Cold War Kids – Hold My Home (Red Music)

Cold War Kids – Hold My Home (Red Music)

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I’m not quite sure why we’re getting this album – Cold War Kids’ fifth – a full five months after its US and Australian release but there’s one thing that hits you immediately. Let’s just say if you’re a fan of 1980’s production, this is going to be right up your street.

Before the rest of you run off screaming though, I ought to point out that this isn’t necessarily a bad thing, especially on ‘Hotel Anywhere’, which sounds like U2 in their late eighties pomp but again, don’t let this put you off, especially if you liked The Triffids or even The Godfathers, both of whom there are shades of here.

There is no shortage of air punching anthems, such as the ‘We are not alone on this road’ section of ‘Drive Desperate’, which starts out alarmingly like eighties (there’s that word again) AOR, but whose glam rock stomp puts paid to that issue immediately. The lyrics, whilst sometimes wilfully obtuse, are generally exemplary. “A trance, the engines of despair, the taste of desert air, the wheels while we turn, they will slowly burn” laments frontman Nathan Willett in a track which effectively mirrors the loneliness of life on the road. I think.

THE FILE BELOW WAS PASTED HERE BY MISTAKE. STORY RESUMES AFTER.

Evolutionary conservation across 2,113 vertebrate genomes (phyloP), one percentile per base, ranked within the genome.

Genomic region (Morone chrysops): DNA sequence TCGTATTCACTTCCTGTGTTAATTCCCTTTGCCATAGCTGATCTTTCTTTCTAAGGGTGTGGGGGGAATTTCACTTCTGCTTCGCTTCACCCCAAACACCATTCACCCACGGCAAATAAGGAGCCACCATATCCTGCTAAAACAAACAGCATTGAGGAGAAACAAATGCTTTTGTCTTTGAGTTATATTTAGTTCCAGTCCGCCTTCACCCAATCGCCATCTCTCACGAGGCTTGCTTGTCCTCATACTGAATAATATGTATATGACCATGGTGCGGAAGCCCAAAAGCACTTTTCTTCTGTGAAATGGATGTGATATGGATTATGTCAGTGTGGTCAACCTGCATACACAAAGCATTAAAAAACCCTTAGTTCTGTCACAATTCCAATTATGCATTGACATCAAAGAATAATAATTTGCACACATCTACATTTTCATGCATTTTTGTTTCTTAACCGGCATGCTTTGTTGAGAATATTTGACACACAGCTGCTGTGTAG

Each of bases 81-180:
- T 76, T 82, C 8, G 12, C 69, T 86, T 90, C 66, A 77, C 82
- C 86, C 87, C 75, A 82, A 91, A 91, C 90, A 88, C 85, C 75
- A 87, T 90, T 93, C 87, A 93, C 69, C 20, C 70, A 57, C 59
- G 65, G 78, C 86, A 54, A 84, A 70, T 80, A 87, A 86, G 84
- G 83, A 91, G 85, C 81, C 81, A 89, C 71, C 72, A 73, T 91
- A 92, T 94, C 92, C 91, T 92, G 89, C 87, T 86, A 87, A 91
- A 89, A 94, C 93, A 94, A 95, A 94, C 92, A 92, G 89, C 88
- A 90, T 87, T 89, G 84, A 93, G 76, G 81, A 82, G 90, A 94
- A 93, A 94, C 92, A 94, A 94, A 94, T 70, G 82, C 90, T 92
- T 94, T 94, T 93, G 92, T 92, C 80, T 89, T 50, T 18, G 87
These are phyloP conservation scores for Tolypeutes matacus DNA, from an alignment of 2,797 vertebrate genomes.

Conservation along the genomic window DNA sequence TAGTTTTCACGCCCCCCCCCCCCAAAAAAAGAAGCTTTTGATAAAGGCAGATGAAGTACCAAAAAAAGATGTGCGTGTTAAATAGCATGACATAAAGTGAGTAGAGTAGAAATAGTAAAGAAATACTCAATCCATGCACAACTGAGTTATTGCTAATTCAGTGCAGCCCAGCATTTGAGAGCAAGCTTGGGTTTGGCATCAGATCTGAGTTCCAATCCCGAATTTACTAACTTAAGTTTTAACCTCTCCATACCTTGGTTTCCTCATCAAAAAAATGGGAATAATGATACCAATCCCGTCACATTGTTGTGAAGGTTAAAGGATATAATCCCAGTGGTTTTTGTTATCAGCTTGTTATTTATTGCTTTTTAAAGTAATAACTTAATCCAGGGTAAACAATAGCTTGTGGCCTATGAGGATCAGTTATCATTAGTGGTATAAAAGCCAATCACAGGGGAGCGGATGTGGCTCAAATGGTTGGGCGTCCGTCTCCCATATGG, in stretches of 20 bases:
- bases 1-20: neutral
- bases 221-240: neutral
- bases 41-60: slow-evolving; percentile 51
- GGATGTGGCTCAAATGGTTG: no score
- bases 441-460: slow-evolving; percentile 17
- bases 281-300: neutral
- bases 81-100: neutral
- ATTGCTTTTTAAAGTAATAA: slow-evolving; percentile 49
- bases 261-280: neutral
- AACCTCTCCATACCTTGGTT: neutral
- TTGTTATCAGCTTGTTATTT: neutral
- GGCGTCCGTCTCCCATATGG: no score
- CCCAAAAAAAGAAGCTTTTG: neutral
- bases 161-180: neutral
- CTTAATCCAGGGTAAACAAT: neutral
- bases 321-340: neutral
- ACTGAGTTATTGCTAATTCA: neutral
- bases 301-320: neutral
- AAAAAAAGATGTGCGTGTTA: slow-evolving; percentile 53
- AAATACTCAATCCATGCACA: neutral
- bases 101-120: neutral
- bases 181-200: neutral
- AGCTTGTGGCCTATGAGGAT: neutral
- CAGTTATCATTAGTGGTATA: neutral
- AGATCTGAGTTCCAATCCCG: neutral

There are some splendid tunes here, but whilst this full on, big sound complements some tracks adequately, there are also some which suffer tragically. ‘Flower Drum Song’ is a shining example. It’s clearly a well crafted, vivid song that urges its protagonist not to put up with domestic abuse, and while it strives to perhaps emulate the raw energy of, say, The Black Keys, its over the top production make it sound like more like INXS or Roachford.

Elsewhere, there are commendable efforts like ‘All This Could be Yours’, an intensely joyous number that belies the frustration of its author with the apathetic attitude of a friend, lover or relative who refuses to help themselves (“But I’ll have sympathy when you get off your seat”). Or the terrific groove of the title track, an apparent homage to Talking Heads, with scintillating buzzsaw guitar that showcases why this band can still be relevant.

And they can. Let’s just hope they don’t immerse themselves TOO heavily in eighties culture. We don’t want the next album produced by Stock, Aitken and Waterman after all…

[Rating:3]

Released via Sony/RED on the 9th of March 2015.

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